Tucked along the right wall of the Anna Wintour Costume Center is a simple ensemble: a skirt and coat, made of a thick, creamy wool, lined with vivid stripes of yellow, red, green, and black. The piece — one of more than 100 items in the Metropolitan Museum of Art’s new exhibition “In America: A Lexicon of Fashion” — is modest, almost unassuming next to the row of ball gowns nearby. It’s also the only item in the show created by an Indigenous person.
Korina Emmerich, the Puyallup and Nisqually designer behind the garment, didn’t know until attending the exhibition that she would be its sole representative of Indigenous fashion. And she didn’t fully understand why she was chosen. Maybe it was because one of her dresses was recently worn by Deb Haaland, America’s first Indigenous Cabinet member, on the cover of InStyle, or perhaps had something to do with the popularity of her Split Shot face mask, which has been in high demand throughout the pandemic.
But she still didn’t understand, why her, and only her? “I’m half-white and urban — I didn’t grow up on the reservation. I know I’m more palatable in situations like this,” she says from her Flatbush apartment, which also serves as the atelier for Emme Studios, the clothing and accessory brand she founded in 2015. “But there are people who have been doing couture for a lot longer than I have, celebrated elders in our community,” she says, naming Orlando Dugi, Jamie Okuma, and Patricia Michaels as just a handful among many.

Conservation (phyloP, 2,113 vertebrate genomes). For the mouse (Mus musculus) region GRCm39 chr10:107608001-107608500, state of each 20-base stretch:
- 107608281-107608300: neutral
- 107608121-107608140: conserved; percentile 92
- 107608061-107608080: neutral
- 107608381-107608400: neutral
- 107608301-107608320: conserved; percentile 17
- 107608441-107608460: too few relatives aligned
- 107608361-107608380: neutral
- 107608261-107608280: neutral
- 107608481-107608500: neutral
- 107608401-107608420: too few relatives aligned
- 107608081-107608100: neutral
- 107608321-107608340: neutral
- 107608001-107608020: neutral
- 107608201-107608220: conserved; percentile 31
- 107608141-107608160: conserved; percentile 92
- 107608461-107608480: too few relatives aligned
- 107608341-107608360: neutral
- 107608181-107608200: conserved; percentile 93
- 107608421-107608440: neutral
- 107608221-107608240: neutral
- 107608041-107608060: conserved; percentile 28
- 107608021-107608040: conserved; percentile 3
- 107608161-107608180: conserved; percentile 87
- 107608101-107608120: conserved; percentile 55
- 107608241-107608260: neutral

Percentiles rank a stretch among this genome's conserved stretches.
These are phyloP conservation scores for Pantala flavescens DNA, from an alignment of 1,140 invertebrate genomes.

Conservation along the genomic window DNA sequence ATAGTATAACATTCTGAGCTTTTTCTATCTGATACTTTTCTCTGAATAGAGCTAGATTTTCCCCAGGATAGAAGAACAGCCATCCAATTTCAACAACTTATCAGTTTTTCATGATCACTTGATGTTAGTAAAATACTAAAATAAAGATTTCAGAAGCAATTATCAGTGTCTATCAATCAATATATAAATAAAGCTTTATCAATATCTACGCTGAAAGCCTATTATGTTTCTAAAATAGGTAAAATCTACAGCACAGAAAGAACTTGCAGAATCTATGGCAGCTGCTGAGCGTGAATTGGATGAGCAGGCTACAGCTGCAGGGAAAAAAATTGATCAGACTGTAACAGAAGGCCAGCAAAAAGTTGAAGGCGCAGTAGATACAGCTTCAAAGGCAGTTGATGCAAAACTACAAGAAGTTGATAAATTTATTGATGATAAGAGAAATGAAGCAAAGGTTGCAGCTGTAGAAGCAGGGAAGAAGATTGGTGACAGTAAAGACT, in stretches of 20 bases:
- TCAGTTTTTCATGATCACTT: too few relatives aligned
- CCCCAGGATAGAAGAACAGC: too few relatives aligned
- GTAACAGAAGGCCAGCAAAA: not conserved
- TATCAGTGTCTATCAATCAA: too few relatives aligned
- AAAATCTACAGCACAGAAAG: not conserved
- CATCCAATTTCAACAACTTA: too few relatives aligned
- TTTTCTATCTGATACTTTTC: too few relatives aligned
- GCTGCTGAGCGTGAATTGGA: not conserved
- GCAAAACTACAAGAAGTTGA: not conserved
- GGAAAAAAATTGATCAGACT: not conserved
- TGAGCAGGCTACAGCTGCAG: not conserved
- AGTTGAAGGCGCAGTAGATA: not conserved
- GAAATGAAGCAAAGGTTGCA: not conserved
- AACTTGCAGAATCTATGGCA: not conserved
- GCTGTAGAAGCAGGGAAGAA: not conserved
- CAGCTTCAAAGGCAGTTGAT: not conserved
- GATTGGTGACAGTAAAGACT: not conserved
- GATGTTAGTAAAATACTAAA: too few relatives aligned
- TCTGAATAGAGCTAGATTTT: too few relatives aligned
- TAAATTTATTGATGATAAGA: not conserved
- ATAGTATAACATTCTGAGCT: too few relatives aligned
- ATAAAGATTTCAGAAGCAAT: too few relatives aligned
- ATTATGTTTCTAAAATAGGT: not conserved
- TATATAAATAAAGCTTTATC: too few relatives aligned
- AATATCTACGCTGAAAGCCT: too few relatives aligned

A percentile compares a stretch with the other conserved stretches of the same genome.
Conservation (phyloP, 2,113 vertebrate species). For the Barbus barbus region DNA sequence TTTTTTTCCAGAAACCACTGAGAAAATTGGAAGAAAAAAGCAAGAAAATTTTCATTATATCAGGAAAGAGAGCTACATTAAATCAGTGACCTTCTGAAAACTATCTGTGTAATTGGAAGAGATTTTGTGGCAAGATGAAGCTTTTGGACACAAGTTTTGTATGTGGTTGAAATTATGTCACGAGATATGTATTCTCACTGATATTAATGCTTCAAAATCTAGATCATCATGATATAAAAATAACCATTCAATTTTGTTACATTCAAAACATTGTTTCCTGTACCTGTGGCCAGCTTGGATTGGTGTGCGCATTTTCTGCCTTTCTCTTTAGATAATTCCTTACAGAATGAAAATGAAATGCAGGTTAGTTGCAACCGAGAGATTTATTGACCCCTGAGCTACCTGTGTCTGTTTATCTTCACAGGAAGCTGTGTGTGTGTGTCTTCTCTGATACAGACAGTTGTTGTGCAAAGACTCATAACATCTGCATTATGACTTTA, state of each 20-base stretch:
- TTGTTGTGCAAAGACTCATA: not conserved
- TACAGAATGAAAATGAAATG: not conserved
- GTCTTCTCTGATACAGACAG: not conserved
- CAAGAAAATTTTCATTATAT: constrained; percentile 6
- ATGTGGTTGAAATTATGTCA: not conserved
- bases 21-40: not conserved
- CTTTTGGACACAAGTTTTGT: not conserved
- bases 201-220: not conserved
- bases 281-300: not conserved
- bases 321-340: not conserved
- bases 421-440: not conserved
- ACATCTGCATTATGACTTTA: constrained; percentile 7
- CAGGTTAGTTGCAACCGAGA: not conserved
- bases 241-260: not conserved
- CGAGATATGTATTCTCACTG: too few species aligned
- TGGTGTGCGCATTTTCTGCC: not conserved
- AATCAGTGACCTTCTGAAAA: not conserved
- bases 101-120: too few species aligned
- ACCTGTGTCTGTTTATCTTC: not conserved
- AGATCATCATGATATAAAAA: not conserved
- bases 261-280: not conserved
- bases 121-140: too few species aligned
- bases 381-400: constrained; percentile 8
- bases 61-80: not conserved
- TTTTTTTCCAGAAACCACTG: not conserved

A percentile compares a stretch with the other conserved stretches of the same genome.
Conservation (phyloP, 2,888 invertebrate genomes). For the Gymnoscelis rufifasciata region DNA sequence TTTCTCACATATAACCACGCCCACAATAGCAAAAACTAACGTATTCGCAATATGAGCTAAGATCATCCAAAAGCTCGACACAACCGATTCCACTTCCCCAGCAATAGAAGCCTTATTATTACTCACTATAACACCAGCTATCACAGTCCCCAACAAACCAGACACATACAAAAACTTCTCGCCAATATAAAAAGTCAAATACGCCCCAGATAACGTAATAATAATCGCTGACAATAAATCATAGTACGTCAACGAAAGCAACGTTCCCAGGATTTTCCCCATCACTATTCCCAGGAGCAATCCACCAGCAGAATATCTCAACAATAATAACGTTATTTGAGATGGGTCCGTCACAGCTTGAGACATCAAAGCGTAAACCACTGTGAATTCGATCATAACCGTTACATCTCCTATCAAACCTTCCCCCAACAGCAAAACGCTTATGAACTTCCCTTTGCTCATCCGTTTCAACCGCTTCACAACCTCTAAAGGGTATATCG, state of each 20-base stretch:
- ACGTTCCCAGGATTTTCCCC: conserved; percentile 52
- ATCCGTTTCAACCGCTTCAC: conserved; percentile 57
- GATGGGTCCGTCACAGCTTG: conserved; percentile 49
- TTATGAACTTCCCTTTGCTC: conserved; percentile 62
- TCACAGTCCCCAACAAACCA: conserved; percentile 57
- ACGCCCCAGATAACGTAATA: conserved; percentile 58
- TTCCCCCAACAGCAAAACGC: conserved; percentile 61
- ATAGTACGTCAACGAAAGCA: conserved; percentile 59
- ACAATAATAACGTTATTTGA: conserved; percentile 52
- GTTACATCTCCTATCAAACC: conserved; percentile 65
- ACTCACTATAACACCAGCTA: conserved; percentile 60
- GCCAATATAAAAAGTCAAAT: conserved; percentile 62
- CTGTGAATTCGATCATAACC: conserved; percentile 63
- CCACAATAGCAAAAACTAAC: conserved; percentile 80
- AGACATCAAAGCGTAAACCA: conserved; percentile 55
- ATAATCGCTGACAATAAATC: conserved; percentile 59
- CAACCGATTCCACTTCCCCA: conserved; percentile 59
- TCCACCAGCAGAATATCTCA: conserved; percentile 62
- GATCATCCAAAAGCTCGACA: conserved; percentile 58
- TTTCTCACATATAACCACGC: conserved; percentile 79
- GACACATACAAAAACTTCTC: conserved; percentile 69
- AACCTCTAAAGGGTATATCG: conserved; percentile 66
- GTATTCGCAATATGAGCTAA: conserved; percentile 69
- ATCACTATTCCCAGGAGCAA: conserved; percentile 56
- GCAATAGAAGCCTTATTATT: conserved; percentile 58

She also had questions about the piece the Met chose for the exhibition. The garment itself is a form of protest, inspired by the Hudson’s Bay Company and its most popular product, the point blanket. Emmerich’s item is made of wool blankets from Pendleton, a business based in her home state of Oregon that popularized the Hudson’s Bay print in the U.S.; the Pendleton version has nearly identical colorways, using a black stripe instead of a navy one. The original blankets, gifted to or traded with Indigenous people, are believed to have spread deadly smallpox among them.